What recipe, cuisine or technique scares the crap out of you? I'm not afraid of cooking meat, but I have zero meat skills. I was a vegetarian for eleven years and the only meat I cook at home is duck bacon, which is a good pizza topping. (Try apple-gruyere-shallot-thyme-duck bacon-black pepper-chive pizza, or potato-rosemary-parmesan-gruyere-shallot-mustard-duck bacon pizza.)

How do you think your relationships with your family have affected your relationship to food and cooking? Huh. Suddenly this feels like a therapy session. I was raised to eat whatever I was served, eat all of it, and say nice things about it. When I am invited to someone's home, my instinct is still to take seconds and thirds as a way to show appreciation for the food being served and the person serving it, just as I felt encouraged to do at my grandparents' table. This affects what kind of guest and host I am in multiple ways that we really don't need to get into on the internet. More interesting to me is how food is a story passed to and changed by each generation, how in the repetition and retelling, basic elements of a specific dish or tradition may stay the same, but the details and side plots are continuously reshaped and rewoven, adjusted according to tastes and logistics and to incorporate new narrative threads.

Even today, home cooking is strongly associated with women’s traditional place in the family and society. How do you reconcile your own love of the kitchen with your outlook on gender roles? Honestly, I don't sweat it. I know a lot of men who spend more time in the kitchen than I do (or than their wives do) and I don't think of or experience cooking or baking as gendered activities within my friend group. Cooking is pure pleasure for me, and when I don't want to do it, I don't do it.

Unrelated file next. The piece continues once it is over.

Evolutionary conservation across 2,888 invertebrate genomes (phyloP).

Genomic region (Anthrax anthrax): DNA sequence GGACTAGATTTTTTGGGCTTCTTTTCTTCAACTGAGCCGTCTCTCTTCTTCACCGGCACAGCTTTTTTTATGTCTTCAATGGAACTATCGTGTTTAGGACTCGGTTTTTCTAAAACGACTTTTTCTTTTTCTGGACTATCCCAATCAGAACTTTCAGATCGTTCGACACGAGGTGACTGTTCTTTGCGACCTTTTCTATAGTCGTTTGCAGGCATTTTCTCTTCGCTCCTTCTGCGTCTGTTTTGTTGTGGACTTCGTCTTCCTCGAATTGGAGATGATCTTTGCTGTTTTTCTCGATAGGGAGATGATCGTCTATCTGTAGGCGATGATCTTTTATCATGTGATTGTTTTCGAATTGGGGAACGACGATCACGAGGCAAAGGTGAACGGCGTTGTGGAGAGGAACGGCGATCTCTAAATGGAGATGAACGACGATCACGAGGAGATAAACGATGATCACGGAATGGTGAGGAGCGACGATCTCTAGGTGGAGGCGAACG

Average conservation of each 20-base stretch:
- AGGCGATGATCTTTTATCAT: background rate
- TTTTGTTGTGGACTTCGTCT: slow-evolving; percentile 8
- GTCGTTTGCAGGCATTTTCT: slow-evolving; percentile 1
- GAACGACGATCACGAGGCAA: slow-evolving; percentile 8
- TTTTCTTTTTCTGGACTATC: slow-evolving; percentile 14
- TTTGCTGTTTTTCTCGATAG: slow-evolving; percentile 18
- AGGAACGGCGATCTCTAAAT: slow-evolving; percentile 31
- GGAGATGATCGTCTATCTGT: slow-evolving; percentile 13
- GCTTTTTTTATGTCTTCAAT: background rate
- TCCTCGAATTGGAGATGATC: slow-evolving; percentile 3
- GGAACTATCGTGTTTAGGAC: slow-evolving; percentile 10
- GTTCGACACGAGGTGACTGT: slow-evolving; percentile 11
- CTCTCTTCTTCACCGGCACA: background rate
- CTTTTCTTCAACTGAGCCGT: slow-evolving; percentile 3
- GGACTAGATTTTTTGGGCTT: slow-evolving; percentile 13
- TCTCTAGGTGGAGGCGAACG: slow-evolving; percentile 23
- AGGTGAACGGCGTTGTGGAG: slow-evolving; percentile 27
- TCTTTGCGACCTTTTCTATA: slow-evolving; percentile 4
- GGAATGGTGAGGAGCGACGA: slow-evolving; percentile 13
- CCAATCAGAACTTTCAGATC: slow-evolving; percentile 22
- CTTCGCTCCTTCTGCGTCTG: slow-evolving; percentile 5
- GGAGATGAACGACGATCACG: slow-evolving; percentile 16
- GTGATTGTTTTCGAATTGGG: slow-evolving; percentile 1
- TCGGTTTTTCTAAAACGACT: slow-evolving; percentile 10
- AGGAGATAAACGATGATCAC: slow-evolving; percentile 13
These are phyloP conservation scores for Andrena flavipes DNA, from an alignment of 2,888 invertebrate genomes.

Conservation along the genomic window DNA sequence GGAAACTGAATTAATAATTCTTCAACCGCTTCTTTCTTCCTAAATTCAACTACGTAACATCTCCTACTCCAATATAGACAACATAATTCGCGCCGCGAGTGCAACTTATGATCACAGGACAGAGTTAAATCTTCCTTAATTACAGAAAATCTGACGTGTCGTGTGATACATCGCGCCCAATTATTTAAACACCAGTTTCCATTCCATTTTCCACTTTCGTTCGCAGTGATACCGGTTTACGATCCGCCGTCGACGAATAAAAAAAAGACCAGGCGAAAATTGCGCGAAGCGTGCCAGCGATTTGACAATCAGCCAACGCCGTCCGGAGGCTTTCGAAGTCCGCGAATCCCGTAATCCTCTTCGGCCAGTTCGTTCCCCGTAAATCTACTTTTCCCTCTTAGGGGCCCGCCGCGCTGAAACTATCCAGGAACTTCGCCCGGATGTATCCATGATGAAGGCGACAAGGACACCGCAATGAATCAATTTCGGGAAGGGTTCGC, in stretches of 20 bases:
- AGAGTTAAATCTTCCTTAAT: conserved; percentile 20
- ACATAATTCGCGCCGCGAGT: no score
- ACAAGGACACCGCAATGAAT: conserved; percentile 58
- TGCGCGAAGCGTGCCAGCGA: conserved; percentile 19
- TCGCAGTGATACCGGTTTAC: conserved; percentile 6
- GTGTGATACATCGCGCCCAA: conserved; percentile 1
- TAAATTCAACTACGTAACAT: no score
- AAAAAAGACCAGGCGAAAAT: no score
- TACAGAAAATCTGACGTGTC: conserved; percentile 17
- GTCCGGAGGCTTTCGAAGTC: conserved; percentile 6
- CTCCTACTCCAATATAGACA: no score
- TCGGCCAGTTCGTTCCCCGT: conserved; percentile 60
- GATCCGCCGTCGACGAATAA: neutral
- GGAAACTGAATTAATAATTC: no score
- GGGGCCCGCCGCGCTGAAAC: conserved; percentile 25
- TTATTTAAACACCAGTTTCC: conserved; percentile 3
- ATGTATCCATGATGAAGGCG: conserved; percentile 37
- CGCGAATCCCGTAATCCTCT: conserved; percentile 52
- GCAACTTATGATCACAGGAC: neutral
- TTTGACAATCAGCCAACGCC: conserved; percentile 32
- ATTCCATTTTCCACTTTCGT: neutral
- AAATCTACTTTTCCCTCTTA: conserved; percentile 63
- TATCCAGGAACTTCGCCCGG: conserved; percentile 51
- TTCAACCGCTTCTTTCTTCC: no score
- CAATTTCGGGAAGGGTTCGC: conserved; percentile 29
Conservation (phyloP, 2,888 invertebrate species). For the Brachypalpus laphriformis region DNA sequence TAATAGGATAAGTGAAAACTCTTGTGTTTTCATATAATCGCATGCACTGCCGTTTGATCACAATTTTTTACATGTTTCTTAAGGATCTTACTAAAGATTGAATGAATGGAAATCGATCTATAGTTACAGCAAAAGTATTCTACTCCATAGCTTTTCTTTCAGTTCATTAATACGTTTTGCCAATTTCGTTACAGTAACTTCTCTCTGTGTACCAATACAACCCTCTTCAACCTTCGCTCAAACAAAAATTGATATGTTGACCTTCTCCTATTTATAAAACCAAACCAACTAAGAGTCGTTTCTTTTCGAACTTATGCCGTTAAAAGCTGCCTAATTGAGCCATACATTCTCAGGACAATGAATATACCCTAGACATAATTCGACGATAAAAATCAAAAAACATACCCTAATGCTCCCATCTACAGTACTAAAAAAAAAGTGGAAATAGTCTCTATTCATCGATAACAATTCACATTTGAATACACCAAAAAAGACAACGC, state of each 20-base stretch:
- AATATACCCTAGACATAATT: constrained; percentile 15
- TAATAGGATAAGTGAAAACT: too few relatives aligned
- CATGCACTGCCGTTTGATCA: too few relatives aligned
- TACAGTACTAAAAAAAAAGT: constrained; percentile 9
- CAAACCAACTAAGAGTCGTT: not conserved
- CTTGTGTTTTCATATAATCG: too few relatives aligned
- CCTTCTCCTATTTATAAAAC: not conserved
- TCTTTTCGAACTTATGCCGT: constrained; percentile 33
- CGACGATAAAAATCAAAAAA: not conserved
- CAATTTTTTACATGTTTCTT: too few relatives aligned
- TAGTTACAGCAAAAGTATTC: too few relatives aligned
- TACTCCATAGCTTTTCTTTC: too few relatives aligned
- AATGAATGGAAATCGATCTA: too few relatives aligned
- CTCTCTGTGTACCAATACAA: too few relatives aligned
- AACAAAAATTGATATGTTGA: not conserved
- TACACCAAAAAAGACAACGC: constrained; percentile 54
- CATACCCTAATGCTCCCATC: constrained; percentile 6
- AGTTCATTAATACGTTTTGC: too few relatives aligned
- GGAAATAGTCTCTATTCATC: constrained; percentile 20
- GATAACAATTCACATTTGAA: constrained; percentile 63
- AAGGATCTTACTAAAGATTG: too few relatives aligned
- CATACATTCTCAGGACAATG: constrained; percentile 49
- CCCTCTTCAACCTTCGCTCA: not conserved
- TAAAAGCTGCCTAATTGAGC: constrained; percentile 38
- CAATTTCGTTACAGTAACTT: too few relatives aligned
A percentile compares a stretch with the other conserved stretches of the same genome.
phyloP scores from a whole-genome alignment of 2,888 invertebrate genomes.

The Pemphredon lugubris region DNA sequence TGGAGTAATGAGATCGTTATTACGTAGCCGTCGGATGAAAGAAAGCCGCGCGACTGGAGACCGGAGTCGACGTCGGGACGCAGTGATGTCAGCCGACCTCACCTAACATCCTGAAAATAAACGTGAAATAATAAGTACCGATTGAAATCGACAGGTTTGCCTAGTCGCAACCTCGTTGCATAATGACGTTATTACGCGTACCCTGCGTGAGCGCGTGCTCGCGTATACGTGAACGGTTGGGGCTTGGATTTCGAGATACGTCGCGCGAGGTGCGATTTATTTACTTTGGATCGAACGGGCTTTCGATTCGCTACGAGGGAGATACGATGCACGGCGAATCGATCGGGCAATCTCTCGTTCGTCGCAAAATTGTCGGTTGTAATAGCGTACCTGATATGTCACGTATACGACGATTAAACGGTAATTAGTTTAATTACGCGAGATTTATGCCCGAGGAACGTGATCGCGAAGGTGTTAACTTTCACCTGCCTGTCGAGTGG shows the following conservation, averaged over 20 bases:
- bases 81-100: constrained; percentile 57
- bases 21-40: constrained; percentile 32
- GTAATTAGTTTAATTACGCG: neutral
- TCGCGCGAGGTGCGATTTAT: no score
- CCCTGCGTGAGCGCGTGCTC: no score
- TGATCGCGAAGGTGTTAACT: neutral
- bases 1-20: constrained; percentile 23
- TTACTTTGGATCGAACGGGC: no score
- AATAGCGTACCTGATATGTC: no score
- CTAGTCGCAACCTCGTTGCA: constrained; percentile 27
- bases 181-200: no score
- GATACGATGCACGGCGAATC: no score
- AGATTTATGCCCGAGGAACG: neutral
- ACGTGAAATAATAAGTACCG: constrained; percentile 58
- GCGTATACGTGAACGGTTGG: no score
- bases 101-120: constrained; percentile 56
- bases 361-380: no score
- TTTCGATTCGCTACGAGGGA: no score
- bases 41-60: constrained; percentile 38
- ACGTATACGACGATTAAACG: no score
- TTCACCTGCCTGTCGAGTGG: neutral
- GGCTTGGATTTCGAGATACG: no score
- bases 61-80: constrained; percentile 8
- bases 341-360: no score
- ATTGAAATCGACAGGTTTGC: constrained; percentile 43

What riles me up are the gender role expectations and inequalities I see in kitchen cleanup. Most of my female guests are much more likely than the males to offer to help clear or wash the dishes, and I see more women than men doing those chores in the homes that I visit.

Tell us a bit about the recipe you’re sharing. When did you first make it, and why? What do you love about it? Since it's summer, let's make chocolate sorbet. It's cold, rich, and intensely chocolatey. This sorbet is delicious on its own or paired with vanilla ice cream or unsweetened whipped cream or, say, toasted almond cake.

I've been making chocolate sorbet for years and I've probably never made it the same way twice. I suggest adding bourbon below but you can leave that out completely or substitute rum, Pernod, Frangelico, Ginger Snap, or another liquor. And feel free to adjust the cocoa-to-sugar proportions. I like this sorbet more bitter than sweet, but you might want to use up to 1 cup of sugar...or of vanilla sugar.... You could also stir in up to 6 oz. of finely chopped bittersweet chocolate after you remove the mixture from the heat. (If you do that, you'll want to whisk super vigorously or run the liquid through a blender for a few seconds before you chill it.) Play with it!

Chocolate Sorbet

1 cup unsweetened cocoa powder (Anica recommends Valhrona) 1/3 cup sugar Pinch of salt 2 cups water, boiling 1/4 tsp. vanilla 1 to 2 tbs. good Bourbon

Combine the cocoa powder, sugar and salt in a heavy saucepan. Whisk in the boiling water. Place the pan over medium heat and stir in the vanilla and Bourbon. (Of you're forgoing the booze, up the vanilla to 1/2 tsp.)

Transfer the mixture to a bowl, cover it, and chill it thoroughly (likely about 4 hours of fridge time). Freeze in an ice cream maker just before serving.

Makes one quart.